Samyang 50mm F1.2 AS UMC CS Review

Share on FacebookPin on PinterestShare on StumbleUponTweet about this on TwitterShare on LinkedIn

Introduction

The Samyang 50mm F1.2 AS UMC CS is a fast manual focus lens for mirrorless cameras with APS-C or smaller sized sensors, offering a focal length equivalent to 75mm on 1.5x crop APS-C sensor, 80mm on 1.6x crop sensor (Canon M) or 100mm lens on 2x crop Micro Four Thirds sensor. The Samyang 50mm f/1.2 is constructed of 9 elements in 7 groups including 2 glass aspherical lenses, with multi-layered and anti-reflexive UMC coatings to help prevent ghosting and flare. The Samyang 50mm F1.2 AS UMC CS is priced at £299 / $549.

Ease of Use

The Samyang 50mm F1.2 AS UMC CS is quite compact, measuring about 7.4cm in length and weighing in at 375-385g, depending upon the mount. We tested it on a Sony A6000 APS-C camera, which felt well-balanced in use.

Samyang 21mm f/1.4 ED AS UMC

The Samyang 50mm F1.2 AS UMC CS lens mounted on a Sony A6000

Samyang 21mm f/1.4 ED AS UMCSamyang 21mm f/1.4 ED AS UMC

The Samyang 50mm F1.2 AS UMC CS lens mounted on a Sony A6000

Samyang 21mm f/1.4 ED AS UMC

The Samyang 50mm F1.2 AS UMC CS lens alongside a Sony A6000

Build quality is very good for such an affordable lens. The Samyang 50mm F1.2 AS UMC CS feels very solid in your hand, even if the outer barrel and the filter thread appear to be made from plastic.

Samyang 21mm f/1.4 ED AS UMC

Side of the Samyang 50mm F1.2 AS UMC CS lens

Samyang 21mm f/1.4 ED AS UMC

Front of the Samyang 50mm F1.2 AS UMC CS lens

Samyang 21mm f/1.4 ED AS UMC

Rear of the Samyang 50mm F1.2 AS UMC CS lens

The focusing ring is generously wide and has a ridged, rubberised grip band. As this is a manual focus lens only, there’s a distance scale that runs from the closest distance of 50cm to infinity, but sadly no depth of field scale.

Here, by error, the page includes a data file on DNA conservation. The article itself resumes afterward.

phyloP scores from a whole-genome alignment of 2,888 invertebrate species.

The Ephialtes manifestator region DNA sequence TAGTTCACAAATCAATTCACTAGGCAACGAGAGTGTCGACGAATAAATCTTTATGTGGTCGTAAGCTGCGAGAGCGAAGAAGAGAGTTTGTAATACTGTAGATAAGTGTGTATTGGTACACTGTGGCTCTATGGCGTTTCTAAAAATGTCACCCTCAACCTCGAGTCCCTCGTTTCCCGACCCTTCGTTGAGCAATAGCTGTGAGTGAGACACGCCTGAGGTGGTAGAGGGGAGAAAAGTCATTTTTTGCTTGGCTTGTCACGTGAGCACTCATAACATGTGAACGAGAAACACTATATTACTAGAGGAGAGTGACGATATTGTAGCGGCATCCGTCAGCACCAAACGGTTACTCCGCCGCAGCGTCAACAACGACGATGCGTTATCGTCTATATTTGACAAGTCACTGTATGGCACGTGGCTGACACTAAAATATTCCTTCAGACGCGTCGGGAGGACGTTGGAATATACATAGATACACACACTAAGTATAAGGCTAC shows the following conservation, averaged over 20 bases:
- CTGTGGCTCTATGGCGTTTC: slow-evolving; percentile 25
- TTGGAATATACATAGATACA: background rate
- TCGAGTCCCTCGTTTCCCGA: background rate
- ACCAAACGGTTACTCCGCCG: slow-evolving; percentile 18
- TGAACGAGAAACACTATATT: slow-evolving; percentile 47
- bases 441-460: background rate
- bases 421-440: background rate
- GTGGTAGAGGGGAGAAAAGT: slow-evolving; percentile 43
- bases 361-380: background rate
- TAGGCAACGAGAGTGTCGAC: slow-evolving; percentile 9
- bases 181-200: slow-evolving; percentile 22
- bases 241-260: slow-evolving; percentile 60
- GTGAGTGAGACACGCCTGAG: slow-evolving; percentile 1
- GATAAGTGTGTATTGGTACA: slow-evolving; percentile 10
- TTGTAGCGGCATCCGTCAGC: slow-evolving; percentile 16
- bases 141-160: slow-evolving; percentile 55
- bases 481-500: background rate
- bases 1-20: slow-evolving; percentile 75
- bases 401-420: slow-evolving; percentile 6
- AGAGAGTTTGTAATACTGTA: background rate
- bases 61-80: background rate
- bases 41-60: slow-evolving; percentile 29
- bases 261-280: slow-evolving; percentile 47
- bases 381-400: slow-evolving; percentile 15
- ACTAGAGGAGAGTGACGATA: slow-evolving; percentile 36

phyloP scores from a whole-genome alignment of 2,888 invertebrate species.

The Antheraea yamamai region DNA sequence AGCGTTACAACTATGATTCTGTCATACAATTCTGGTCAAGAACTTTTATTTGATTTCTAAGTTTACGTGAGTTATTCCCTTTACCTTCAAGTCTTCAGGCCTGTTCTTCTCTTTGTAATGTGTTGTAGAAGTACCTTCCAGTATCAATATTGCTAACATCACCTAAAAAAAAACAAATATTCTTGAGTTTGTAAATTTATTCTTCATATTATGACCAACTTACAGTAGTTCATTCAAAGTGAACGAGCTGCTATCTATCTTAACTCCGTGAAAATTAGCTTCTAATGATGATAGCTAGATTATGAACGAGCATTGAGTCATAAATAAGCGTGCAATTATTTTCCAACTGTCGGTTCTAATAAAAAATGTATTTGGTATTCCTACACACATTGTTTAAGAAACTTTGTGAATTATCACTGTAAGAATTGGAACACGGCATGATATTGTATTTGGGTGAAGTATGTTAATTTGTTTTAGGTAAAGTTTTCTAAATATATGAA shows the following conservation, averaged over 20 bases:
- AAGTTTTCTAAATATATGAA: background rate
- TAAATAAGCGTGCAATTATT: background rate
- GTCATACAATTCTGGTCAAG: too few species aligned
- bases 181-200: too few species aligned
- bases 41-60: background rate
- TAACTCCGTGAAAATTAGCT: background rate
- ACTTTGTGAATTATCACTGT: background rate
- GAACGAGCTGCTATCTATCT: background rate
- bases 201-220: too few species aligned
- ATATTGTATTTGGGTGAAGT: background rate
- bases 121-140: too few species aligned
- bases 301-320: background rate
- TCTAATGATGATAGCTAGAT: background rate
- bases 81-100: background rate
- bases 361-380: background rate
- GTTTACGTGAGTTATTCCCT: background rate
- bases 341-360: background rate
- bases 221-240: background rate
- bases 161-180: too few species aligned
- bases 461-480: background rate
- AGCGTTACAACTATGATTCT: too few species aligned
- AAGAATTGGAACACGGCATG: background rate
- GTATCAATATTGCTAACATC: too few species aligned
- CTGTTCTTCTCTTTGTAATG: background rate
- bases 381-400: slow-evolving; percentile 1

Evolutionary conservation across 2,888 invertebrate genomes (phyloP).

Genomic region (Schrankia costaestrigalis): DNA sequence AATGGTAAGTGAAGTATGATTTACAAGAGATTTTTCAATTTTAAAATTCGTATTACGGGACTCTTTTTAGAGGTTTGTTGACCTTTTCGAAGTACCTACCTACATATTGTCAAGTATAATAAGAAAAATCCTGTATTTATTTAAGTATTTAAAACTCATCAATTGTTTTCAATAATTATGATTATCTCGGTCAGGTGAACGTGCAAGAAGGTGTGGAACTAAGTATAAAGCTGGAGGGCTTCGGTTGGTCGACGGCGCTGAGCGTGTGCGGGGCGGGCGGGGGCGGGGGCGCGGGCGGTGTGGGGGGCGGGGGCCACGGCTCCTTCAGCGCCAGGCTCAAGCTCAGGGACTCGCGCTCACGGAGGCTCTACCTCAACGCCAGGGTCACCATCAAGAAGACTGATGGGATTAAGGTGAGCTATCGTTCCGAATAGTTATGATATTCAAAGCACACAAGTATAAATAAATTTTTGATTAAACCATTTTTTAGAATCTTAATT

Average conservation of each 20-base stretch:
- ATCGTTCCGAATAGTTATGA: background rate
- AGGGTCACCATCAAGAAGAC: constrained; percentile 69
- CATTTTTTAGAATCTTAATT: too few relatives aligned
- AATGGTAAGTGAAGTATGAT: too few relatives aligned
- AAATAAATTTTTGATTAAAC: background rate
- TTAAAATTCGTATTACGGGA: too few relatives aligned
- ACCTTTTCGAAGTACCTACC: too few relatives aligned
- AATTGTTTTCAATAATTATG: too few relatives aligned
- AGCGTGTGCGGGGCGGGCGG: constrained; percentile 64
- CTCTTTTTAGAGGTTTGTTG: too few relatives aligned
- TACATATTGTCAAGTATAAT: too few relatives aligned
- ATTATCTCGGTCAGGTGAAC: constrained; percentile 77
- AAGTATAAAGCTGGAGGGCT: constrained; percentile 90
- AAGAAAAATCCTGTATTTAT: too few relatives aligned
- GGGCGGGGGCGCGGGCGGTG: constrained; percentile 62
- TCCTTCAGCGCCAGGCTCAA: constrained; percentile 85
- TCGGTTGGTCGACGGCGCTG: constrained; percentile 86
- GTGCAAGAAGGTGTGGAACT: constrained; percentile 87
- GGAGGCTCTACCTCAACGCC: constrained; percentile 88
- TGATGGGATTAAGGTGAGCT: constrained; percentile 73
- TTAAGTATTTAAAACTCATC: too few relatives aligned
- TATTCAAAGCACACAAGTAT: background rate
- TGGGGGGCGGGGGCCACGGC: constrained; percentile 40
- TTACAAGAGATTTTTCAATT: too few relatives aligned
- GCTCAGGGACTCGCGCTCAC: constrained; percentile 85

At the base of the lens is an aperture ring, adjustable in 1/2 stop (0.5 EV) intervals, which has a definite clicking action. An uncoupled (de-clicked) manual aperture version of the lens (the Samyang 50mm T1.3 AS UMC CS Cine) is also available if your main interest is shooting movies rather than stills.

Samyang 21mm f/1.4 ED AS UMC

Front of the Samyang 50mm F1.2 AS UMC CS lens

Samyang 21mm f/1.4 ED AS UMC

Rear of the Samyang 50mm F1.2 AS UMC CS lens

The lens is generously supplied with a detachable circular shaped lens hood, lens caps and soft lens bag. The filter size is 62mm. Focusing is performed internally so the Samyang 50mm F1.2 AS UMC CS doesn’t change length and the filter thread doesn’t rotate, good news for filter users.

Samyang 21mm f/1.4 ED AS UMC

The Samyang 50mm F1.2 AS UMC CS lens, in-hand

Samyang 21mm f/1.4 ED AS UMC

The Samyang 50mm F1.2 AS UMC CS lens with the supplied lens hood fitted

Note that the Samyang 50mm F1.2 AS UMC CS lens doesn’t have any electronic contacts for transferring exposure information to the camera body, so the EXIF data won’t include anything about the lens, such as the focal length and aperture that were used for each shot.

Chromatic Aberrations

Chromatic aberrations, typically seen as purple or blue fringes along contrasty edges, are a minor problem with this lens, largely because the camera body isn’t performing any automatic corrections due to the lack of electronic contacts on the lens – the examples below show the worst-case scenario.

Samyang 21mm f/1.4 ED AS UMC

Samyang 21mm f/1.4 ED AS UMC

Light Fall-off

With the lens wide open at f/1.2, you can see some very noticeable light fall-off in the corners. Stopping down helps, although to completely get rid of this phenomenon, you will need to use an f-stop of f/5.6 or smaller.

Samyang 21mm f/1.4 ED AS UMC

Macro

The Samyang 50mm F1.2 AS UMC CS is not a macro lens. The close-focus point is at 50cm from the film/sensor plane. The following example illustrates how close you can get to the subject, in this case a CompactFlash card.

Samyang 21mm f/1.4 ED AS UMC

Close-up performance

Bokeh